May 13-17 was a five-day streak of daily announcements by Finance Minister Nirmala Sitharaman focusing on addressing the economic fallout of the global pandemic. Needless to say, the situation is unprecedented as the global economy contracts in the present financial year.
One of the key points worth recognising about the present situation is that the fundamental problem is of the economy being partially shut due to social distancing measures which includes lockdowns. This creates the problem of a mismatch between the cash-inflow and cash-outflow of companies as their legal liabilities and fixed expenses continue to occur even as they’re unable to undertake any economic activity.
It is this cash-flow mismatch that government has tried to address by first providing regulatory forbearance, tax deferrals and then by the Reserve Bank of India (RBI) providing a moratorium on equated monthly instalments (EMIs). These measures were provided immediately after the announcement of the lockdown along with Pradhan Mantri Garib Kalyan Yojana that aimed at providing direct cash to the poor and vulnerable sections within the first 24 hours of the programme. The focus was clearly on containment of the financial stress and to absorb if not mitigate a part of it through policy intervention.
Questions have been raised on the fact that the bulk of the package has come in the form of credit guarantees for businesses and not in the form a large fiscal stimulus. If we were to look closely this is line with similar approaches to the covid response all around the world.
Japan, for instance has announced a package of around 20% of their economy, however, their fiscal expenditure is going to be much smaller as a lot of the package includes cash payments, interest free loans, delayed tax payments and travel and tourism coupons. Similarly, UK has announced a package that adds up to 15% of its GDP while US has already provided for a $2 trillion stimulus. They all include credit guarantees, cash transfers, tax deferrals along with other measures. Thus, in many ways, India’s policy playbook is consistent with what has been done by all major economies world-over.
Similarly, there has been a concern about tax refunds and vendor payments. These payments should ideally be paid out on time and the government has since September 2019 tried to put in place a robust structure to clear out all dues automatically within a stipulated time frame. This is, at present a work in progress. However, by clearing all these dues within the next few days, government ensures that micro, small and medium enterprises (MSMEs) will have adequate cashflow coming in. Moreover, by limiting the participation of companies in tenders up to Rs200 crores, it has created a sizable market for MSMEs to cater to which should help them scale up over a period. The key problem has been that for decades, successive governments have romanticized with the idea of small to the extent that it has penalized those that started small but grew to become big companies. The change in the definition of MSMEs is a step that aims to correct such a distortion.
The approach adopted in addressing covid-19 pandemic has been of combining fiscal policy, monetary policy, macro-prudential policy and reforms. Each of these four tools has been used together and the governments’ Rs20 trillion package, combined with reforms, has been unveiled. A major part of the present package is the credit guarantee for the MSMEs and most economies, whether developing or emerging markets have announced similar measures. This is important as it ensures a sustained availability of finance for small and medium companies while also ensuring systemic liquidity. As is the case, access to credit has long been a major bottleneck for MSMEs for years and this new mechanism will hopefully enable them to obtain growth finance.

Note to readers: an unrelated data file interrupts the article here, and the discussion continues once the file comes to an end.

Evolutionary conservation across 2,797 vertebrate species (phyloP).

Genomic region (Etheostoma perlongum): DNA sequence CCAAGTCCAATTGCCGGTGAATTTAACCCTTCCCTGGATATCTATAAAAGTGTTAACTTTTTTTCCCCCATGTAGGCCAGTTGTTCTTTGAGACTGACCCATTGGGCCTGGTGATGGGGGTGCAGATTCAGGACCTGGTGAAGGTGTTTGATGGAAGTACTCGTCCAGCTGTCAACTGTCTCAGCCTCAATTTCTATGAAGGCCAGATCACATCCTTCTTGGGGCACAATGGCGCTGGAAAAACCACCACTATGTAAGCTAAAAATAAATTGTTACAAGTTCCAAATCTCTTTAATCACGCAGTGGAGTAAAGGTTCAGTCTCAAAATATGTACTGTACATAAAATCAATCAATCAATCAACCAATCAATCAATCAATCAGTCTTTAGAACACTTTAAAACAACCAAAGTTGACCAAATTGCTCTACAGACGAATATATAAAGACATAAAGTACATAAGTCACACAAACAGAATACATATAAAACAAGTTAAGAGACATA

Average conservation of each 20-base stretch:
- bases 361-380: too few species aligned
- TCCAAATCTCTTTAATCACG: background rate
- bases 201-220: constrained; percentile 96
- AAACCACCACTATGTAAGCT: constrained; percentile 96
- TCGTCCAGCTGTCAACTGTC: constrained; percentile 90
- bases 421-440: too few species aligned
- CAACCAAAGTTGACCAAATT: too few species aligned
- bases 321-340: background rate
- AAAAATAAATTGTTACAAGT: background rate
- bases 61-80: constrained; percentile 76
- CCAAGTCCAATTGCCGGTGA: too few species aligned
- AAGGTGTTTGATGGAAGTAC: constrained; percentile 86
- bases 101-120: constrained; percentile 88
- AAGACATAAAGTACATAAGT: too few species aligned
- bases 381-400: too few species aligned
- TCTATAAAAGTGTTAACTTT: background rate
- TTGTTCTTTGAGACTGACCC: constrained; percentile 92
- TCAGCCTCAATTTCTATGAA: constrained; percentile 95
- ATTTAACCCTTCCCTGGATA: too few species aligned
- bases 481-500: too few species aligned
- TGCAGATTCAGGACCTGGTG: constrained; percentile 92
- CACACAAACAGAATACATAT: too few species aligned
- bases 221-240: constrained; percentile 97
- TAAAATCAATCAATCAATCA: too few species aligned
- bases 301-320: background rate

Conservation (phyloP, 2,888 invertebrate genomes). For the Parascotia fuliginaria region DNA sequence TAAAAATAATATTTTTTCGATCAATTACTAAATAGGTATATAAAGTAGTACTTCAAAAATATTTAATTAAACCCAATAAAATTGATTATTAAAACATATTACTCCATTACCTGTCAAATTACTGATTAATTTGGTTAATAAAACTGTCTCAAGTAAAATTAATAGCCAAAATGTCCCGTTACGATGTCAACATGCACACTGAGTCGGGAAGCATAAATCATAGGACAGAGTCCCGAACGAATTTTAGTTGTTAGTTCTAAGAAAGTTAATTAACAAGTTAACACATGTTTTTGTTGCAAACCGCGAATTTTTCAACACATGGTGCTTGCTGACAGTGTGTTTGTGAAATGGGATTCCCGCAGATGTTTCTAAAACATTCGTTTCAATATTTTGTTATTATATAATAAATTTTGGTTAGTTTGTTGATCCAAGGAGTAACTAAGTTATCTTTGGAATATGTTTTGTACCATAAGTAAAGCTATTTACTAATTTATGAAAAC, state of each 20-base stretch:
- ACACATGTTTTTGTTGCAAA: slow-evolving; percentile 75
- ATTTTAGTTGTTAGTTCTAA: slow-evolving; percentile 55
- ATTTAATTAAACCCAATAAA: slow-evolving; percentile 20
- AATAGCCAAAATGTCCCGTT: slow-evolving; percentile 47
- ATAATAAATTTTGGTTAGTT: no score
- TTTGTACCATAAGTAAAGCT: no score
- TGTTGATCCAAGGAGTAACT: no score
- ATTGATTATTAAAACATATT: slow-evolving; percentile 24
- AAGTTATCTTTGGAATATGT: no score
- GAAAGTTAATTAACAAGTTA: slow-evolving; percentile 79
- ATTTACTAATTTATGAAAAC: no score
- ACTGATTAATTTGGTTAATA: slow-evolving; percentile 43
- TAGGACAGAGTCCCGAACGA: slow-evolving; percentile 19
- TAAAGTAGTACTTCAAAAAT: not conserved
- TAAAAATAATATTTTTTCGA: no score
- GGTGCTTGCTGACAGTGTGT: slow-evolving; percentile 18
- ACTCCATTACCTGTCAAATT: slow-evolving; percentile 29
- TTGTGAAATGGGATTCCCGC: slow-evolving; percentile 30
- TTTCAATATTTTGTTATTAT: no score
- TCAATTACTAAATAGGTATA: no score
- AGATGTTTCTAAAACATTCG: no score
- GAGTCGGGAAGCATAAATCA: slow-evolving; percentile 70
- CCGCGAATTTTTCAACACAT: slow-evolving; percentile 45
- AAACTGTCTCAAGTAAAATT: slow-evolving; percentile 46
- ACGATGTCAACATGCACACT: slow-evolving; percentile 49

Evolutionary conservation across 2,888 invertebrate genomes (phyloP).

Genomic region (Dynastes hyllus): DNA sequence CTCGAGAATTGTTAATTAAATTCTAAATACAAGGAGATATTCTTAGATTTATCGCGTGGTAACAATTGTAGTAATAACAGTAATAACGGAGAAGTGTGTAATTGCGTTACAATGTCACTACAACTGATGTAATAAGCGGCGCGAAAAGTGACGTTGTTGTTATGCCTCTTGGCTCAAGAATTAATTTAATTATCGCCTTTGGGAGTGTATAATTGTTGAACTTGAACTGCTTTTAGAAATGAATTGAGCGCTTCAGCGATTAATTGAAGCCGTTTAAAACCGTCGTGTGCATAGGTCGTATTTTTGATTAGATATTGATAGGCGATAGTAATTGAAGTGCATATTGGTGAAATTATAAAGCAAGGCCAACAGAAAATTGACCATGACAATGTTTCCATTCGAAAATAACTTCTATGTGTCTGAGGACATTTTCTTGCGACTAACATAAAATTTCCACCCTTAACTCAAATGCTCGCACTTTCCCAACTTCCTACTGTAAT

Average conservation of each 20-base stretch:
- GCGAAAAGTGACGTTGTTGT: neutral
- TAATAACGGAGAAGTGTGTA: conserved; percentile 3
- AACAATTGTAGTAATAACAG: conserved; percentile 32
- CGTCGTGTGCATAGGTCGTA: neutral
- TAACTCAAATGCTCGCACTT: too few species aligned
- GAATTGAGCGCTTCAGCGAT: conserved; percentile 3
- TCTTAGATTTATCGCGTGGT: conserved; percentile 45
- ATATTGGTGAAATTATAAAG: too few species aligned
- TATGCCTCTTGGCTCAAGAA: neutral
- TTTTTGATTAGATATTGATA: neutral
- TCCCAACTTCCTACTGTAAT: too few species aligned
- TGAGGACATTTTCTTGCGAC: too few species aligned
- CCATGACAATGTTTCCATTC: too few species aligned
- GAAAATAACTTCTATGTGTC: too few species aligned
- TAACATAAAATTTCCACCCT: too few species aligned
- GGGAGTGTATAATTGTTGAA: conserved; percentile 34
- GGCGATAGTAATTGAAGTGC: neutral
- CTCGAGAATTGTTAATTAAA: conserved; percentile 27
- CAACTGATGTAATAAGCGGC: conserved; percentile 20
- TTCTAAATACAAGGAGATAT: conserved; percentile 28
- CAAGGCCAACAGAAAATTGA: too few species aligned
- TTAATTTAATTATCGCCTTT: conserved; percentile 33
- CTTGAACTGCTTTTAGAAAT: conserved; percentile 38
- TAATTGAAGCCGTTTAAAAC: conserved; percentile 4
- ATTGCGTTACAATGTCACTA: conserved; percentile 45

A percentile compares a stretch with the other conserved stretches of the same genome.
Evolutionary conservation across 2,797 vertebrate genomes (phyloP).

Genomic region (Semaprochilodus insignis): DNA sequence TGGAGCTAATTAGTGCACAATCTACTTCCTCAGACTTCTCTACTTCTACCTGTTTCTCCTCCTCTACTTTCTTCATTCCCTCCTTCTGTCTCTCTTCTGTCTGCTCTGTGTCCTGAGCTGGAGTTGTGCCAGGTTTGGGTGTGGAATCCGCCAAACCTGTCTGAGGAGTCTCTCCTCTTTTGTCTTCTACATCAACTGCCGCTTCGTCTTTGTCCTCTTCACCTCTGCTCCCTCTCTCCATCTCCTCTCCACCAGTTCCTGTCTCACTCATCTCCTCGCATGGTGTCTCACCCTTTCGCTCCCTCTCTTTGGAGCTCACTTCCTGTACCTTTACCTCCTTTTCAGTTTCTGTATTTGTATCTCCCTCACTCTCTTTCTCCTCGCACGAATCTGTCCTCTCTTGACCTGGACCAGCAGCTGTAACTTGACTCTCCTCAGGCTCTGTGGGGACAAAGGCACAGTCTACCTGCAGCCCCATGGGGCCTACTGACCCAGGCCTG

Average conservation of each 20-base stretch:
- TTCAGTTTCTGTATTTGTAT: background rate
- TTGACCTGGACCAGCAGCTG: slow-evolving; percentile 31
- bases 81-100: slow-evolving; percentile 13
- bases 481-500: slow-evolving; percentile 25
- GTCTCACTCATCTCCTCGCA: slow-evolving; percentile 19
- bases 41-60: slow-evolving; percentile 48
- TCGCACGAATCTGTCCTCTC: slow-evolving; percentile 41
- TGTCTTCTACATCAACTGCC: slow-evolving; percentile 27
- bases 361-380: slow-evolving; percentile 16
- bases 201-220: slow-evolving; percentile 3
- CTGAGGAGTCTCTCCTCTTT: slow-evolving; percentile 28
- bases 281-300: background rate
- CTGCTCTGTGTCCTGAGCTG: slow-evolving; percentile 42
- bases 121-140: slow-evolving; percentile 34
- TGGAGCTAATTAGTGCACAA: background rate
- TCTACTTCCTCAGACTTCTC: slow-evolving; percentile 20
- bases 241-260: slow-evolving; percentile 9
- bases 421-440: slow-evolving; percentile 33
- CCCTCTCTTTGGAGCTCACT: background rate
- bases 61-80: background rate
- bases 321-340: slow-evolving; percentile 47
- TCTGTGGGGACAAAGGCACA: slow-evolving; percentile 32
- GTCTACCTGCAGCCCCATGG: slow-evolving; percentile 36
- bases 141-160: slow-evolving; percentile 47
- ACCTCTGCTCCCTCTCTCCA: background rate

The government has gone for a step-by step calibrated approach because we are responding to an uncertain evolving economic situation. It is worth remembering and taking lessons from the response to the 2008 financial crisis which perhaps had the unintended consequence of severe moderation in growth, double digit inflation and the currency losing its value resulting in the taper tantrum episode of 2013.The key advantage of the present approach is that it takes a holistic view of the present crisis as an opportunity to unleash several long-pending reforms that have the capability to unshackle productivity. These reforms have been backed by fiscal and monetary measures with the intention of mitigating a part of the economic costs. The idea is to address the key vulnerabilities faced by Indian businesses and create an economic system that is geared for allowing companies to scale and grow.
Reforms in areas such as agriculture, regulatory systems and creation of a unique single window system for attracting global companies take ahead the Goods and Service Tax, Insolvency and Bankruptcy Code, Real Estate Regulatory Authority and the September 2019 corporate tax cut. The focus is clearly on transforming the Indian economy and having a greater share of manufacturing by integration of India in global value chains. Therefore, the approach towards handling the economic fallout of the pandemic is to use this opportunity to do a systemic reset.
The success of the package will depend on whether it manages to revive growth from the second quarter.
Addressing the cash-flow mismatch combined with the reforms, however, will likely have a positive impact. This impact will not just be felt in the long run but also in the short term once the lockdown is lifted and economic activity resumes.
(Vivek Singh is additional private secretary to the finance minister. Karan Bhasin is a Delhi-based independent economist and a policy researcher. These are authors’ personal views.)